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Tim I M Korevaar and Robin P Peeters
Robin P Peeters and Juan P Brito
There is controversy on the treatment of subclinical hypothyroidism (SCH). While a number of guidelines from professional societies recommend treatment of SCH based on TSH levels, age, and presence of comorbidities, a recent guideline issued a recommendation against thyroid hormone treatment in adults with SCH. In this debate article, we explore this controversy by presenting two points of view about SCH and its treatment. Treatment of patients who are pregnant or trying to become pregnant will not be discussed.
Robin P Peeters and Juan P Brito
Herman Verloop, Olaf M Dekkers, Robin P Peeters, Jan W Schoones, and Johannes W A Smit
Iodothyronine deiodinases represent a family of selenoproteins involved in peripheral and local homeostasis of thyroid hormone action. Deiodinases are expressed in multiple organs and thyroid hormone affects numerous biological systems, thus genetic variation in deiodinases may affect multiple clinical endpoints. Interest in clinical effects of genetic variation in deiodinases has clearly increased. We aimed to provide an overview for the role of deiodinase polymorphisms in human physiology and morbidity. In this systematic review, studies evaluating the relationship between deiodinase polymorphisms and clinical parameters in humans were eligible. No restrictions on publication date were imposed. The following databases were searched up to August 2013: Pubmed, EMBASE (OVID-version), Web of Science, COCHRANE Library, CINAHL (EbscoHOST-version), Academic Search Premier (EbscoHOST-version), and ScienceDirect. Deiodinase physiology at molecular and tissue level is described, and finally the role of these polymorphisms in pathophysiological conditions is reviewed. Deiodinase type 1 (D1) polymorphisms particularly show moderate-to-strong relationships with thyroid hormone parameters, IGF1 production, and risk for depression. D2 variants correlate with thyroid hormone levels, insulin resistance, bipolar mood disorder, psychological well-being, mental retardation, hypertension, and risk for osteoarthritis. D3 polymorphisms showed no relationship with inter-individual variation in serum thyroid hormone parameters. One D3 polymorphism was associated with risk for osteoarthritis. Genetic deiodinase profiles only explain a small proportion of inter-individual variations in serum thyroid hormone levels. Evidence suggests a role of genetic deiodinase variants in certain pathophysiological conditions. The value for determination of deiodinase polymorphism in clinical practice needs further investigation.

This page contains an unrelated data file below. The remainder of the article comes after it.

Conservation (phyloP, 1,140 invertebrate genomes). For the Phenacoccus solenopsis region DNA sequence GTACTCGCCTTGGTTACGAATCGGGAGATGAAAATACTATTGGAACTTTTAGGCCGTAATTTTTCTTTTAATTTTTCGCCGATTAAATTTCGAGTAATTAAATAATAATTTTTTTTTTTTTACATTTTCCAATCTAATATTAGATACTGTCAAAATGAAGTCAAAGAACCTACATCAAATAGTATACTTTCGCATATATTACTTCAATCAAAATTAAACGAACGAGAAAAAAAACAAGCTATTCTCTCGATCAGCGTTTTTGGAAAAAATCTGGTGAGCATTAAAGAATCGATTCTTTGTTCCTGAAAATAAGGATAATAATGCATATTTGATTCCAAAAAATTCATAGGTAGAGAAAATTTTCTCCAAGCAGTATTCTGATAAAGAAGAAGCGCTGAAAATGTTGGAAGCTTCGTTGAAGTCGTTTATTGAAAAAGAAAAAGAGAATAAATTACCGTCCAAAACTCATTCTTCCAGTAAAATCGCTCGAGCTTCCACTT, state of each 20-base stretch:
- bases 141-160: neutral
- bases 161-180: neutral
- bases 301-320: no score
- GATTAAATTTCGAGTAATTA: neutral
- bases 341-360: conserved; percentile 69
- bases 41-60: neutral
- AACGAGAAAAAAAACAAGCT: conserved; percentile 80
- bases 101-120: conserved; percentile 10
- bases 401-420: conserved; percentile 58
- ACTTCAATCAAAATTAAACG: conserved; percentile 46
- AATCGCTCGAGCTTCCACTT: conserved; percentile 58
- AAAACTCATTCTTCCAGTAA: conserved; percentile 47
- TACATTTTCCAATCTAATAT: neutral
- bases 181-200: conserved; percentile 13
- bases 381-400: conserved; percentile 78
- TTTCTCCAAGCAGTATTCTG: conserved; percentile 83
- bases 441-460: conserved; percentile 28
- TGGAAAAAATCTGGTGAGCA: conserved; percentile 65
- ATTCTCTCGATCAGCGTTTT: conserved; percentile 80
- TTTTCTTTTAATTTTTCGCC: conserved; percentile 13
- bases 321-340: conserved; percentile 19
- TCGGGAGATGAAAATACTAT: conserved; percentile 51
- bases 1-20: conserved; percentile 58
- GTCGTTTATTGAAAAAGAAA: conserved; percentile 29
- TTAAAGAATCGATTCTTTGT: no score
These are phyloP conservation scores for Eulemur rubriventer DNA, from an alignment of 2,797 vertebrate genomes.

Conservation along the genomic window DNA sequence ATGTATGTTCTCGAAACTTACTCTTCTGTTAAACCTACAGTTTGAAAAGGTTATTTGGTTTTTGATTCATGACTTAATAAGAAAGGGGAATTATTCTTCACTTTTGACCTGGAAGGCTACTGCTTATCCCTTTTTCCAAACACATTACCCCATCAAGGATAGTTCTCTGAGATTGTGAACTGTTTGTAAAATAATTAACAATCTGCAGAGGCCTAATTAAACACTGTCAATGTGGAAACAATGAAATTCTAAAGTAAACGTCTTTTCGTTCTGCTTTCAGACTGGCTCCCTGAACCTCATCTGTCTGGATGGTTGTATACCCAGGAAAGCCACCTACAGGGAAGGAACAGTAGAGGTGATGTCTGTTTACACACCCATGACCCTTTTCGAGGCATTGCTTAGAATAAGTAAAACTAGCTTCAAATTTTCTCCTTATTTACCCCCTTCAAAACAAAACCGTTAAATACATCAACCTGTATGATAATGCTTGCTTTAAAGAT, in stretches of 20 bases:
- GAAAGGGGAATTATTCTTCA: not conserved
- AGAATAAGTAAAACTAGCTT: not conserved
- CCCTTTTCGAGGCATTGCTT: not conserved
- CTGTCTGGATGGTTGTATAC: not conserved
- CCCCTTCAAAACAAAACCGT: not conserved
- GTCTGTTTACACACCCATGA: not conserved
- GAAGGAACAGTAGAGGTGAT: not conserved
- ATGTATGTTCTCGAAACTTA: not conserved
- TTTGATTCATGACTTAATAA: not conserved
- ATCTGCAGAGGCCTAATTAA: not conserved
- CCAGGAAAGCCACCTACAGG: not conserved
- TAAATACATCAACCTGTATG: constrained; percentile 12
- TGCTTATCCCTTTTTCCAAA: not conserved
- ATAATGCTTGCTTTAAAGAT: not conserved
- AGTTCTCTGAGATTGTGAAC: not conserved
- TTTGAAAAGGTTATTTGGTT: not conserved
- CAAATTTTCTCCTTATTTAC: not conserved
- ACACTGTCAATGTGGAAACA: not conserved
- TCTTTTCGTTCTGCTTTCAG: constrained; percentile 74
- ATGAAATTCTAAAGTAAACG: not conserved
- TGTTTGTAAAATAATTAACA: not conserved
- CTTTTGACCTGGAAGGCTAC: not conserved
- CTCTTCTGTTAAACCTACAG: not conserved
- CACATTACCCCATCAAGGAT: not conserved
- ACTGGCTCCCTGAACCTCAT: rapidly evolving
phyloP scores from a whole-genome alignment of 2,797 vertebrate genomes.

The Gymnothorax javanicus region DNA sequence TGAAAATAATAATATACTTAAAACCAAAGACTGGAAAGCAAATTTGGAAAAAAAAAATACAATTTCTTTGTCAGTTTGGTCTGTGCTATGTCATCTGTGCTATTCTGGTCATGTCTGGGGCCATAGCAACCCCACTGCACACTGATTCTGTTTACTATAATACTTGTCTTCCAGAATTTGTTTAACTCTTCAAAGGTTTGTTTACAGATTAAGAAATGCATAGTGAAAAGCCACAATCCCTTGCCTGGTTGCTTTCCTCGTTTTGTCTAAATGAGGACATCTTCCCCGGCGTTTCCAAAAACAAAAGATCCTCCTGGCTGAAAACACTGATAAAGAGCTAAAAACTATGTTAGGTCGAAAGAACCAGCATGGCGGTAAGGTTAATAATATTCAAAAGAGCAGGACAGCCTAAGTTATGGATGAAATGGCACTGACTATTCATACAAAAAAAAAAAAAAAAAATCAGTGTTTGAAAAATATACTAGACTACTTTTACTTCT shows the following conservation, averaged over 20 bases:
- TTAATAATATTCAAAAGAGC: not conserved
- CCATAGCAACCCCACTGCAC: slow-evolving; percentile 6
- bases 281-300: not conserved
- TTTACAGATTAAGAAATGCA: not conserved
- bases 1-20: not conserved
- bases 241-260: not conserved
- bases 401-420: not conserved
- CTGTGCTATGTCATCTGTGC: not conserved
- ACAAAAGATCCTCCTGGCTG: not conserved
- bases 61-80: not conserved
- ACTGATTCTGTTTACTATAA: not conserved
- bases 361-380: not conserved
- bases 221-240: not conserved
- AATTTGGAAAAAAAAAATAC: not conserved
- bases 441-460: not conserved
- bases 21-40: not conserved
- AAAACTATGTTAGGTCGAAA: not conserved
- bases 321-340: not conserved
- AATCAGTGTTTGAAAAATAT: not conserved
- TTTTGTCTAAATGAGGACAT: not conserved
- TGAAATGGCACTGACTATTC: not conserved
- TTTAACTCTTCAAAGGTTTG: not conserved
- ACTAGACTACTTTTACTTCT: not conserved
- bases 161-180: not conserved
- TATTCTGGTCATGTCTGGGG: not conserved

Robin P Peeters, Wendy M van der Deure, and Theo J Visser
Serum thyroid parameters show substantial inter-individual variability, in which genetic variation is a major factor. Findings in patients with subclinical hyper- and hypothyroidism illustrate that even minor alterations in serum thyroid function tests can have important consequences for a variety of thyroid hormone-related clinical endpoints, such as atherosclerosis, bone mineral density, obesity, and heart rate. In the last few years, several studies described polymorphisms in thyroid hormone pathway genes that alter serum thyroid function tests. In this review, we discuss the genetic variation in the TSH receptor and iodothyronine deiodinases. We discuss the possible consequences of these studies for the individual patient and also the new insights in thyroid hormone action that can be obtained from these data.
Georg Brabant, Robin P Peeters, Shiao Y Chan, Juan Bernal, Philippe Bouchard, Domenico Salvatore, Kristien Boelaert, and Peter Laurberg
Guideline advice of many societies on the management of subclinical hypothyroidism in pregnancy suggests treatment when TSH serum levels exceed 2.5 mU/l. Justification of this procedure is based on limited experience, mainly from studies carried out in patients with positive thyroid-specific antibodies and higher TSH levels that classically define the condition in the non-pregnant state. Taking into account a lack of clear understanding of the regulation of thyroid hormone transport through the utero-placental unit and in the absence of foetal markers to monitor the adequacy of thyroxine treatment, this review attempts to discuss currently available data and suggests a more cautious approach.
Layal Chaker, Sanaz Sedaghat, Ewout J Hoorn, Wendy P J Den Elzen, Jacobijn Gussekloo, Albert Hofman, M Arfan Ikram, Oscar H Franco, Abbas Dehghan, and Robin P Peeters
Thyroid dysfunction has been associated with kidney function decline, but mainly in cross-sectional studies. Therefore, we aimed to determine the association between thyroid and kidney function in a prospective population-based cohort study longitudinally.
Prospective cohort study.
Participants aged ≥45 years from the Rotterdam Study with thyroid and kidney function assessment were included. Kidney function and new onset chronic kidney disease (CKD) were defined using estimated glomerular filtration ate (eGFR), with CKD defined as eGFR <60 mL/min/1.73 m2 according to the CKD-EPI formula.
We included 5103 participants (mean age of 63.6 years) with a mean follow-up of 8.1 years. Cross-sectionally, higher TSH levels were associated with lower eGFR (Beta (β): −1.75 mL/min; 95% confidence interval (CI): −2.17, −1.33), in multivariable models adjusting for several cardiovascular risk factors including smoking, hypertension and history of coronary heart disease among others. In contrast, longitudinally, higher TSH levels were associated with less annual eGFR decline (β: −0.06 mL/min; CI: −0.11, −0.01) and lower CKD incidence (odds ratio 0.85, CI; 0.75, 0.96). Compared with euthyroid participants, subclinical hyperthyroid individuals had an increased risk for CKD whereas hypothyroid individuals had a decreased risk (P for trend = 0.04).